Circular Polarizing Filter

edited February 2017 Posted in » Nikon D3100 Forum
Two questions. I have a cheap Circular Polarizing Filter. The camera cannot focus though it is it like an ND filter where you have to focus then put it on. And second, can you recommend an inexpensive but good quality Circular Polarizing Filter? Thanks!


  • edited February 2017
    The camera should be able to focus through a circular polarizing filter, but make sure you understand that "circular" refers here not to the shape but to the physics of the polarizer. It must say "CPL" or denote that it is circular. A linear polarizing filter will look just the same. A linear polarizer can mess up both auto focus and metering.

    If this is labeled as a circular polarizing filter, and does not work, then I'd suggest it's just no good. A good one should work.

    Hoya is one maker whose stuff is decent but not too high in price, and you're likely to find a Hoya filter good. Various others exist, some quite expensive, some cheaper. Vivitar makes a couple of different grades, of which their less expensive one is reputed to be pretty lousy, their better one decent. I have one of the fairly decent ones, and it works OK. For a general look at what is out there, I'd try the B&H web site. They carry lots of brands and their catalog is very well organized. They also ship fast. Even if you don't buy from them, they're a good resource for research.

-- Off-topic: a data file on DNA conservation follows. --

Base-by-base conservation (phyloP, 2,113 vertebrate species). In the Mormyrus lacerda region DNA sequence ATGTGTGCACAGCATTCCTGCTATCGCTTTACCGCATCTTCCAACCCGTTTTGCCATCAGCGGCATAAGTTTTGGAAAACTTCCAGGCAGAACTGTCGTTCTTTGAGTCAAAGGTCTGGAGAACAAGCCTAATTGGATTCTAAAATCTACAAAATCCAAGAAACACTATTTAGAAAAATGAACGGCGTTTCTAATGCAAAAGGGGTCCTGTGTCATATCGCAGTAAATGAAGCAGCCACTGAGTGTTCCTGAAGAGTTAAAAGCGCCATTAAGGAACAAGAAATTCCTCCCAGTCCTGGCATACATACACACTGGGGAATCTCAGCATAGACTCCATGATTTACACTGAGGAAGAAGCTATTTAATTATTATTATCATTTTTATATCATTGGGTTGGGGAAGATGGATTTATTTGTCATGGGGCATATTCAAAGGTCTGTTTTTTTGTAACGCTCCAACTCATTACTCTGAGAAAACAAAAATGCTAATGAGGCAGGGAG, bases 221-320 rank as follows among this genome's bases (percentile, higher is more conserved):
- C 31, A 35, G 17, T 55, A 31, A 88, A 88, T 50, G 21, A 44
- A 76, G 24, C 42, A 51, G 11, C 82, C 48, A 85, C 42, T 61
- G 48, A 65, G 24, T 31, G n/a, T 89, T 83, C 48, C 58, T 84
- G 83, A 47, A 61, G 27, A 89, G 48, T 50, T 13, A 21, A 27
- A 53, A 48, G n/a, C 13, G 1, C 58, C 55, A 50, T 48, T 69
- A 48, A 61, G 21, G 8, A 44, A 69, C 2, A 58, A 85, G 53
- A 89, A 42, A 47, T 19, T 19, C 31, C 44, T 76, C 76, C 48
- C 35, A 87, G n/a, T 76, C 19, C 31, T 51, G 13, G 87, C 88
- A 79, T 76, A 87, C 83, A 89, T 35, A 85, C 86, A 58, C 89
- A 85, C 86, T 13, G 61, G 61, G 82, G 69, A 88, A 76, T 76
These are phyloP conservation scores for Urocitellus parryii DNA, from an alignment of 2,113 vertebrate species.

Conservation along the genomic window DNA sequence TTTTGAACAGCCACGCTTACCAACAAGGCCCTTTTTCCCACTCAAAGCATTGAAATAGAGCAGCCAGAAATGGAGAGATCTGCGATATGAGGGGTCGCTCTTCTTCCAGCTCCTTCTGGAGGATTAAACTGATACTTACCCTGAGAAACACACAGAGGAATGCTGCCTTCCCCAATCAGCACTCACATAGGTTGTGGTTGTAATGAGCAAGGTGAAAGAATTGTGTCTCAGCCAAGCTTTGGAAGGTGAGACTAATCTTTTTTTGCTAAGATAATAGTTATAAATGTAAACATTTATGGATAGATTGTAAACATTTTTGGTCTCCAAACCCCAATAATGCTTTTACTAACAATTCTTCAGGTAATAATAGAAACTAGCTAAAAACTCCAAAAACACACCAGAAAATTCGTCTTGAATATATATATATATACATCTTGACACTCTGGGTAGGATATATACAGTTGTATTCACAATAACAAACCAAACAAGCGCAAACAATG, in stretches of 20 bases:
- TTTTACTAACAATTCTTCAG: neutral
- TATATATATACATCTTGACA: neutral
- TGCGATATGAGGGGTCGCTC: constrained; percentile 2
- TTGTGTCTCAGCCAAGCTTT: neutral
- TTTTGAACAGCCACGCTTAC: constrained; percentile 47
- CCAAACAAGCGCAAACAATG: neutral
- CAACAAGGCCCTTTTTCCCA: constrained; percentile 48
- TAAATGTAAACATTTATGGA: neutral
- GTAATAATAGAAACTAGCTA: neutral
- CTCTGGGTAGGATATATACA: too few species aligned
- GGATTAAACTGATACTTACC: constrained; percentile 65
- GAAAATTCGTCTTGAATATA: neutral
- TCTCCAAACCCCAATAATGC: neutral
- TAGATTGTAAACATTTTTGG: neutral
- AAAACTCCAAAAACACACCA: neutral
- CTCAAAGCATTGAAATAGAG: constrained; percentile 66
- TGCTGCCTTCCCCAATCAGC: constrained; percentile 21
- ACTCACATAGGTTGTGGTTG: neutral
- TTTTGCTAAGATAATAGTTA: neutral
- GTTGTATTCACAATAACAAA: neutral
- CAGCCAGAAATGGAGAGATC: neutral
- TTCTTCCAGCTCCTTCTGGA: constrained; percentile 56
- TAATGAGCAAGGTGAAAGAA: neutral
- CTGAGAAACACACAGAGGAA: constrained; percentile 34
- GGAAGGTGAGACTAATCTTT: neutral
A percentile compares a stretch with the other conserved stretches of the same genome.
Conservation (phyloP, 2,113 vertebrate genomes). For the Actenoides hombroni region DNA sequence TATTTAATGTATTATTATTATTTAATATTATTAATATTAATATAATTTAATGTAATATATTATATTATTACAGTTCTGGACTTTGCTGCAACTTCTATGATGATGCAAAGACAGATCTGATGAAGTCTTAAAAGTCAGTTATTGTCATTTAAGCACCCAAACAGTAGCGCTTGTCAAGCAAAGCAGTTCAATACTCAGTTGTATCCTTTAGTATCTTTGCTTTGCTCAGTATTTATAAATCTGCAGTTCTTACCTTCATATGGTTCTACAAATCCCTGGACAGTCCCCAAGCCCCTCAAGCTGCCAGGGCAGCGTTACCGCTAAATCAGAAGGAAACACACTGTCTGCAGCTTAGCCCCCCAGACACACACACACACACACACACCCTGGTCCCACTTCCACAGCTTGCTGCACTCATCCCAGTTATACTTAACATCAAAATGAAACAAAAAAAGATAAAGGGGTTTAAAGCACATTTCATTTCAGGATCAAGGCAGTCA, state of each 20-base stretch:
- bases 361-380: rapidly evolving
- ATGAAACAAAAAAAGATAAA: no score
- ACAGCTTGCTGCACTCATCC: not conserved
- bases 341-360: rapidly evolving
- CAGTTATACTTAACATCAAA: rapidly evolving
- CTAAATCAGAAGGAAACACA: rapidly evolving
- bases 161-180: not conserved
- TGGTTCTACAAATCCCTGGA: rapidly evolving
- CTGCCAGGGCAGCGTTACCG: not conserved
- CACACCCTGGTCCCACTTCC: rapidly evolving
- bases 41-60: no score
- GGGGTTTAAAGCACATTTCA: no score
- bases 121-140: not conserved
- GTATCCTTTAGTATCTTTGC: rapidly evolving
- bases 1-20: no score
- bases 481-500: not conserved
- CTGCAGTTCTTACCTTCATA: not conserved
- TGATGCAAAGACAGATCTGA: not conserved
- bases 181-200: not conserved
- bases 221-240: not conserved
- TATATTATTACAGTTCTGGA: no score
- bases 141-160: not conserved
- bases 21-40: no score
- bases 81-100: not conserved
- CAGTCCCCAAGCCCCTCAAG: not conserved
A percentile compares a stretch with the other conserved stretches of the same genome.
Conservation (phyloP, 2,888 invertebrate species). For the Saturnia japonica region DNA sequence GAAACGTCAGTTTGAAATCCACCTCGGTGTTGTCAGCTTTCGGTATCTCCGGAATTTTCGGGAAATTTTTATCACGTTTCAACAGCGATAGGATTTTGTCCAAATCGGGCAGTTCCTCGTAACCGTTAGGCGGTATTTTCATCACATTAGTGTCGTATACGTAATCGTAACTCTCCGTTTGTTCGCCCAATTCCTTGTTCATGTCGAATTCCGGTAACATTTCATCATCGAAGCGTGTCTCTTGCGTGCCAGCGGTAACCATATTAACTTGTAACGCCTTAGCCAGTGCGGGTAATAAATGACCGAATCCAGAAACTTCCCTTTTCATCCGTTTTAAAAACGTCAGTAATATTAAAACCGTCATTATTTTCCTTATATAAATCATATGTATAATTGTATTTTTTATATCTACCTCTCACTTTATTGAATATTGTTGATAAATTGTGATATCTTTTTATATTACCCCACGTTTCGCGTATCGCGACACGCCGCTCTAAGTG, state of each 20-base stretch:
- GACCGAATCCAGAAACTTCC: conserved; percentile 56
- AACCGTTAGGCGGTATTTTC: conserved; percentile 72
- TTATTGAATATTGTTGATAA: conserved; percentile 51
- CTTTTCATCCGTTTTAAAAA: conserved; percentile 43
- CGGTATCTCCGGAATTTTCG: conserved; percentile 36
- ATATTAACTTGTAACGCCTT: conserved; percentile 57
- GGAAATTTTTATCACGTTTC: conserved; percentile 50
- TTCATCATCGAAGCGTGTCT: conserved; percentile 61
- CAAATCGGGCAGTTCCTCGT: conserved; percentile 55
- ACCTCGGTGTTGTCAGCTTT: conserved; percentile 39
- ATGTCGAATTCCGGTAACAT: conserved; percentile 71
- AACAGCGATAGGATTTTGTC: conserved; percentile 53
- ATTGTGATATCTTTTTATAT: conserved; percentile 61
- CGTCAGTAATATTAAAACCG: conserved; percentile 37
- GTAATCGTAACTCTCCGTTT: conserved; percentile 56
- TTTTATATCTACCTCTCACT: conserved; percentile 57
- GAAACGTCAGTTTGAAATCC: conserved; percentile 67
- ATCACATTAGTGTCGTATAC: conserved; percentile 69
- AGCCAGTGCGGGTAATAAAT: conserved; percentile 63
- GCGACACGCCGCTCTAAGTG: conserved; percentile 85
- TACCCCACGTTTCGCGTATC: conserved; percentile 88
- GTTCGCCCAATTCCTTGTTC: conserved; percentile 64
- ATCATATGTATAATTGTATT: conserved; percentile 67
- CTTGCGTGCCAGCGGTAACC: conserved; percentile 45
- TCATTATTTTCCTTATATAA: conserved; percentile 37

An ND filter hampers focus only because it's so dark. A light ND filter up to about #4, may still allow AF in daylight.

    Remember that if you have a kit lens with a rotating front element, you must make sure the lens has stopped focusing before you adjust the polarizer, since its effect is changed by rotation. It's inconvenient, but you can still use a polarizer easily in manual focus or back button AF, and not too inconveniently in single servo AF if you hold the focus while you rotate the filter.

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